South West Victoria (Lower) – Climate
Compared to most other parts of Australia, South West Victoria has a reliable climate. Figures 1 and 2 provide a geographical representation of average annual rainfall and seasonal distribution. Average annual rainfall in Hamilton is 689 mm, is winter dominant, and the growing season is eight to nine months. Rainfall in the region increases towards the coast, with Portland averaging 828mm. The longer and more reliable growing season in this area makes it suitable for dairy production. Along the Hamilton Highway from Mortlake and Darlington to Geelong and north to Bacchus Marsh receives less rainfall, especially through the winter months, with average annual rainfall for Darlington at 591mm. This is due to rain shadow effects from the north, west and south directions of the Grampians, Otway, Great Divide and Strzelecki Ranges. Pasture varieties and livestock systems for these parts of the region are more aligned to the Upper South West.
Although the annual rainfall for Hamilton is quite stable (owing to fairly reliable winter rains), variation within the seasons is common (Figure 3). The region has received many years of below average autumn rainfall in the past 10-20 years. This has often combined with years of poorer springs as well. This trend combined with several spikes in summer rainfall has made conditions ideal for taking advantage of summer-responsive perennials. Reasons for this drying are complex and an active research area for scientists. The Autumn drying is partly due to the more positive Southern Annular Mode over this period, dragging some frontal rainfall triggers further south. Both autumn and spring rainfall declines are also being affected by the higher air pressure as a result of the strengthening of the Sub Tropical Ridge. This is blocking some frontal and low pressure rainfall triggers. Research shows there is a high likelihood for some permanence to these changes.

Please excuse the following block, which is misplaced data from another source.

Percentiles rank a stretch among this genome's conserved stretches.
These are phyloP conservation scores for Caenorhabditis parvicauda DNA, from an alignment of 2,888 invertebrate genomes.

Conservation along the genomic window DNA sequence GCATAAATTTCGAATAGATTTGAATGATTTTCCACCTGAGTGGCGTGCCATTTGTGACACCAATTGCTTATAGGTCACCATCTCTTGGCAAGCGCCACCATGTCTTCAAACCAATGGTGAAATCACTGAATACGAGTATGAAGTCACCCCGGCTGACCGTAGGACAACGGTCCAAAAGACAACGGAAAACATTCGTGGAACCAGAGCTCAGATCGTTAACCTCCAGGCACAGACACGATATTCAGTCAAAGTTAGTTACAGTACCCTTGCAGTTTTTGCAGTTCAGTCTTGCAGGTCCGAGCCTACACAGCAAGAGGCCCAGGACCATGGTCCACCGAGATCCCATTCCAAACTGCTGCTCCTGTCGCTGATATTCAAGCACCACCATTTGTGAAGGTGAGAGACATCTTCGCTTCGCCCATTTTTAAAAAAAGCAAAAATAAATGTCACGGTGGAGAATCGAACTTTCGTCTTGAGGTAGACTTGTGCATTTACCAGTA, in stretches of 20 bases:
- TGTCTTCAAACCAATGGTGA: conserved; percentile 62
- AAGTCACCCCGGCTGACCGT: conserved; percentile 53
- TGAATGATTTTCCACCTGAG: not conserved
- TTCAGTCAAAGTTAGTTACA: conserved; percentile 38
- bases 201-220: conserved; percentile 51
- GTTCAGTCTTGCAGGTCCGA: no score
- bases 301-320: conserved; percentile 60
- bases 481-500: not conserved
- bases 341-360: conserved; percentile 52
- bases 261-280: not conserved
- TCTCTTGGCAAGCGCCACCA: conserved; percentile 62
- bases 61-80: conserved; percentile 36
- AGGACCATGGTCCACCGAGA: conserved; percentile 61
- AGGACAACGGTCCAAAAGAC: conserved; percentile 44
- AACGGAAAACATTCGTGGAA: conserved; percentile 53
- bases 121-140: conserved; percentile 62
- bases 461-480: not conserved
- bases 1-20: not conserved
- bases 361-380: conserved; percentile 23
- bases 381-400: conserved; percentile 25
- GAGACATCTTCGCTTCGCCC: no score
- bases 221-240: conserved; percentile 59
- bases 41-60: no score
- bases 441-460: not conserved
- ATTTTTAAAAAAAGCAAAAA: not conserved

A full set of seasonal rainfall variability graphs is provided for Hamilton, Darlington and Portland here.
Figure 3. Annual, autumn, spring and summer rainfall variation at Hamilton (1870-2010). Click on the image to enlarge in a new window/tab. Close the window/tab to return to this page.
Monthly average temperatures for the Hamilton EverGraze Proof Site, together with the long term (1965-2010) average for Hamilton are presented in Figure 4. In general, summer temperatures in the Lower South West are relatively mild compared to areas further north in Victoria and NSW. This makes the region suitable for perennial ryegrass, even though rainfall is similar or less than areas where this species will not persist such as in North East Victoria and the Upper South West region which experience hotter summers (average January temperatures of 31oC at Rutherglen compared to 25oC at Hamilton but with similar annual average annual rainfall). Minimum temperatures are similar to or slightly warmer than areas further north, but cold south west outbreaks and stronger winds combined with rain make lamb mortality a high risk throughout winter and early spring period.
Figure 4. Average monthly minimum and maximum temperatures at Hamilton EverGraze Proof Site. Click on the image to enlarge in a new window/tab. Close the window/tab to return to this page.
The variability in annual maximum and minimum temperatures for Cashmore (near Portland) are presented in Figure 5. In general, average maximum temperatures have been above average since 1970. For reasons not understood and unlike all other Victorian sites, Cashmore shows no recent upward trend in the average minimum temperatures.
Figure 5. Annual maximum and minimum temperatures for Cashmore (1910-2010). Click on the image to enlarge in a new window/tab. Close the window/tab to return to this page.